Flooding rain deluged District, its northern suburbs overnight

WEATHER NEWS: Flooding rain deluged District, its northern suburbs overnight

Placeholder while article actions load

A relentless onslaught of thunderstorms deluged southern Montgomery County, northern Prince George’s County and the northern areas of the District on Saturday night, causing streams to rapidly overflow and turning roads into rivers. The torrent stranded motorists and forced several high-water rescues, while water seeped into homes, displacing some residents.

Water levels of some streams shot up over 7 feet in an hour. Sligo Creek near Takoma Park crested at a record high.

Hints of a derecho-climate change link, ten years after 2012 storm

The zones between Silver Spring and Hyattsville and Rockville and Derwood, where up to 5 to 7 inches of rain fell, recorded the most rain. But a large swath of southern Montgomery County, the northern sections of the District and northern Prince George’s County saw at least 2 to 4 inches, falling over the course of several hours.

In addition to the flooding, a severe thunderstorm that swept from Potomac to Rockville between 7 and 7:30 p.m. Saturday downed trees, including one on a home, displacing residents.

In the wake of the storms, there were nearly 17,000 power outages in Maryland on Sunday morning, about 12,000 of them in Montgomery County.

In all, the National Weather Service received 31 reports of flooding Saturday night into early Sunday and 10 reports of wind damage, mainly from downed trees.

Here is a summary of the flood reports:

  • The road connecting the Beltway and Clara Barton Parkway was blocked because of high water.
  • Rock Creek Parkway, Potomac Parkway and Beach Drive in northwest Washington were closed because of flooding. Numerous vehicles were stranded in high water.
  • A stream gauge on the northwest branch of the Anacostia River shot up 6 feet in one hour near Hyattsville. A stream gauge just to the east in Brentwood posted a rise of 7.2 feet in 50 minutes.
  • A neighborhood in Hyattsville near the intersection of 23rd Avenue and Sheridan Street was flooded with “multiple people trapped or displaced,” according to the Weather Service.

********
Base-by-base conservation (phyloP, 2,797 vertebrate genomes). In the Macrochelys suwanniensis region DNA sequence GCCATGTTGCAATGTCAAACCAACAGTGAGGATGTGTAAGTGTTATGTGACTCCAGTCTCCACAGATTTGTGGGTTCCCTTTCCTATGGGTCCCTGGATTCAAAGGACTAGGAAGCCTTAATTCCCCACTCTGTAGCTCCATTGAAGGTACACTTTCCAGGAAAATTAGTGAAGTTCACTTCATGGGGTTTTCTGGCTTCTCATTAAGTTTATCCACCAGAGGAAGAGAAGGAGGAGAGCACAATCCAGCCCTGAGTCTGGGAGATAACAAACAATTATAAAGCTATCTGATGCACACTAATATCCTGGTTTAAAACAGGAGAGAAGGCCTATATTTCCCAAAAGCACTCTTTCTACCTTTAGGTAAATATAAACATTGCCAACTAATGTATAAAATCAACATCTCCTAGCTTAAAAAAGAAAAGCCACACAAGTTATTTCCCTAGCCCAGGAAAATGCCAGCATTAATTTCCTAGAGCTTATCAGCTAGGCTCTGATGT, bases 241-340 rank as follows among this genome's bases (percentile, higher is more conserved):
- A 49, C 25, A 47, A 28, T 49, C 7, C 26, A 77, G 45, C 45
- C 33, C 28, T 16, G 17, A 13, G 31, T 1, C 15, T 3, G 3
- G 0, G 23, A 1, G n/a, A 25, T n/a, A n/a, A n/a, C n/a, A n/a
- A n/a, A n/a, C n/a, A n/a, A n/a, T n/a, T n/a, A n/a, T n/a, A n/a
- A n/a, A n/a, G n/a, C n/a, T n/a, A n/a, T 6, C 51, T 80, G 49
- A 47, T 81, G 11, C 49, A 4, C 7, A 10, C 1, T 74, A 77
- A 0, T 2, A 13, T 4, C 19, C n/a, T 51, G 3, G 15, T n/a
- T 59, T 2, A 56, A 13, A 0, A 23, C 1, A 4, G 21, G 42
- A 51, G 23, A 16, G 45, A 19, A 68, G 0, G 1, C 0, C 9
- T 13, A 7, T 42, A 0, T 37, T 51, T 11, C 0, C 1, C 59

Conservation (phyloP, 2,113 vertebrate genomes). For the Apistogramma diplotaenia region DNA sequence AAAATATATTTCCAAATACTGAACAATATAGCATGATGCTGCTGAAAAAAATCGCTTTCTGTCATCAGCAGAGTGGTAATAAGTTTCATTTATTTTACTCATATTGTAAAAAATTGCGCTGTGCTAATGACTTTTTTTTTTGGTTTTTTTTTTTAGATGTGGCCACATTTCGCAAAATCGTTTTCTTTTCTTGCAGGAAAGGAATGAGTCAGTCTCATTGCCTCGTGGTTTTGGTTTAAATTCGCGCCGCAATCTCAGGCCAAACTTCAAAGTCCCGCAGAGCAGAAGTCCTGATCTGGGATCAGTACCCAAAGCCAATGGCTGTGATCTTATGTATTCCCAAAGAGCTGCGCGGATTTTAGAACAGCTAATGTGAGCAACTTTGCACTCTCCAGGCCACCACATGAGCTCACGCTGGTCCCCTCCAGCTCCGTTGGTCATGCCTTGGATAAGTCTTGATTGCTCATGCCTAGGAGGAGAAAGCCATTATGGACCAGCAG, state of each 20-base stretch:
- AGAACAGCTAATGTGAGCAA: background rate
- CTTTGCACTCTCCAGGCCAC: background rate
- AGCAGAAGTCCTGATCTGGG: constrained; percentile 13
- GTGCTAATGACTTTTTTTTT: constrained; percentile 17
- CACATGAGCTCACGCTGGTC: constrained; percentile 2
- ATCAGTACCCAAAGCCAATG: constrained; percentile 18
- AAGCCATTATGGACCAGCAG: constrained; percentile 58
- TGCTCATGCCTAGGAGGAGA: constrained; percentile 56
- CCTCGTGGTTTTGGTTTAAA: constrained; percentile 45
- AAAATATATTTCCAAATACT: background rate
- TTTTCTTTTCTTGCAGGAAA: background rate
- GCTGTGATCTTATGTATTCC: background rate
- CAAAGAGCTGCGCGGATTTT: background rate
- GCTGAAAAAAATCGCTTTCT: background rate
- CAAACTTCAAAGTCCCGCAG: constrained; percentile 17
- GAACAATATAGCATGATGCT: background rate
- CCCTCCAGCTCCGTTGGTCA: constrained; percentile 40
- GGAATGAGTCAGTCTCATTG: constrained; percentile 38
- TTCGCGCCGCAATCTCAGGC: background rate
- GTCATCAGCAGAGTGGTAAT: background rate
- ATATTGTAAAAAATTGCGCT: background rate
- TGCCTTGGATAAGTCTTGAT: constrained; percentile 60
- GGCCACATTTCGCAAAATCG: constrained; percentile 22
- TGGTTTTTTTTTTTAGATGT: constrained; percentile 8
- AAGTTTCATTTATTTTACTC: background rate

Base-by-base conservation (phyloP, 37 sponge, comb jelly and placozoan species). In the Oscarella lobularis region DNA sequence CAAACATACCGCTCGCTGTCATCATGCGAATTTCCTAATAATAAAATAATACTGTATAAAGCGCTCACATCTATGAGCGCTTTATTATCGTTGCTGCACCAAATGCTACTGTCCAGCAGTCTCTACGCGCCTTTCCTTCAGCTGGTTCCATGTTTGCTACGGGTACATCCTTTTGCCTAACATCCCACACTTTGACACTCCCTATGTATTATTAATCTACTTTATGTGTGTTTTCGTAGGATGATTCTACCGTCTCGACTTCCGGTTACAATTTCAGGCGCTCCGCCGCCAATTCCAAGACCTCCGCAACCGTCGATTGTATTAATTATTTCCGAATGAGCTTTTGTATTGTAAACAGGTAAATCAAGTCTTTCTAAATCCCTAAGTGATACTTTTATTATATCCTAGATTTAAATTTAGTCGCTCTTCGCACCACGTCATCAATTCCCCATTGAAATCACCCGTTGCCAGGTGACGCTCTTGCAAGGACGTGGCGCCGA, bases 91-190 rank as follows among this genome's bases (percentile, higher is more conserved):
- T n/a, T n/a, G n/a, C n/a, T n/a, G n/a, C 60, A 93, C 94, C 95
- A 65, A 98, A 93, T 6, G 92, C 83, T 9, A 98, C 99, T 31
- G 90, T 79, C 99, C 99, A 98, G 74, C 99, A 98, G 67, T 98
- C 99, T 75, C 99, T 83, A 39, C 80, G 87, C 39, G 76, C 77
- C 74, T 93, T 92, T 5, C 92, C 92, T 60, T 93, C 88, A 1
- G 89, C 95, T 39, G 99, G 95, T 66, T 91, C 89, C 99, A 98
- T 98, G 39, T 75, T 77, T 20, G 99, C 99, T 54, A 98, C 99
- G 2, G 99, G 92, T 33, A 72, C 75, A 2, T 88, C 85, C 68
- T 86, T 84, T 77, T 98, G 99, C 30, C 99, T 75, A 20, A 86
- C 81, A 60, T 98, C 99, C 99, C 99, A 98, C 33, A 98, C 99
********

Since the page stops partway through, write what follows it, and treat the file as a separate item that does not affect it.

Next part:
• Near Takoma Park, East-West Highway was closed at Riggs Road as Sligo Creek overflowed. A vehicle was stranded near the intersection of New Hampshire Avenue and Sligo Creek Parkway.
  • Just east of Silver Spring in Four Corners, three vehicles were stranded.
  • Families were displaced in Silver Spring because of flooded basements and electrical hazards.
  • In Chevy Case, Beach Drive was shut down because of Rock Creek overflowing between Connecticut Avenue and Kensington Parkway.
  • Near Aspen Hill, a portion of MD-28 was closed because of overflowing water from Rock Creek, and there was a water rescue along Village Lane and Rippling Brook Drive.

Pete Piringer, spokesman for Montgomery County Fire and Rescue, tweeted that emergency crews responded to 449 incidents during the event.

Remarkably, while areas north of downtown Washington were deluged, very little rain fell to the south. Reagan National Airport picked up just 0.53 inches, while Dulles Airport reported nothing measurable.

The torrential rain was triggered by a very slow-moving front pushing southward across the region. The Weather Service issued a flood watch in advance, indicating the potential for several inches of rain. But amounts exceeded projections in some areas.

It initially appeared that the region might avoid the worst during the late-afternoon and early-evening hours Saturday, when the rain was initially predicted to start. Much of the storm activity was focused northwest of the area — near Frederick, Md., and to the west.

Summer in America is becoming hotter, longer and more dangerous

But as the front sagged south after about 7 p.m., storms began to erupt in Montgomery County and pass from west to east repeatedly over the same areas, a phenomenon known as training.

The storms were able to tap into tremendous moisture. It had been a hot, humid summer day, and precipitable water, a measure of the moisture levels from high in the sky down to the ground, was excessive.

The high-resolution NAM model simulated precipitable water values between 2 and 2.5 inches over the region — in record territory for early July.

In a special bulletin issued at 11:24 p.m. Saturday, the Weather Service wrote that rainfall rates could “be as high as 2.5 inches/hour.”

A few other factors intensified the storminess. The Weather Service’s bulletin mentioned approaching “shortwave energy” from the Ohio Valley that helped sustain the storms deep into the night. The storms themselves also fed upon one another. As one group of storms passed, their cool exhaust or outflow, would helped destabilize the atmosphere for additional storms.

Finally, the rainfall was probably boosted by human-caused climate change. There is well-documented increase in the intensity of the most extreme heavy rain events in the eastern United States, fueled by an atmosphere that is becoming warmer and more humid.

Climate change has increased humidity in D.C., making it feel even hotter

This extreme precipitation event follows several others in recent years, including two historic floods in Ellicott City, Md., in 2016 and 2018 and one of the most exceptional downpours on record in Washington in July 2019, when 3.44 inches poured down in just one hour.

Such events are likely to become more frequent and intense in the coming decades as temperatures continue to rise.

Source link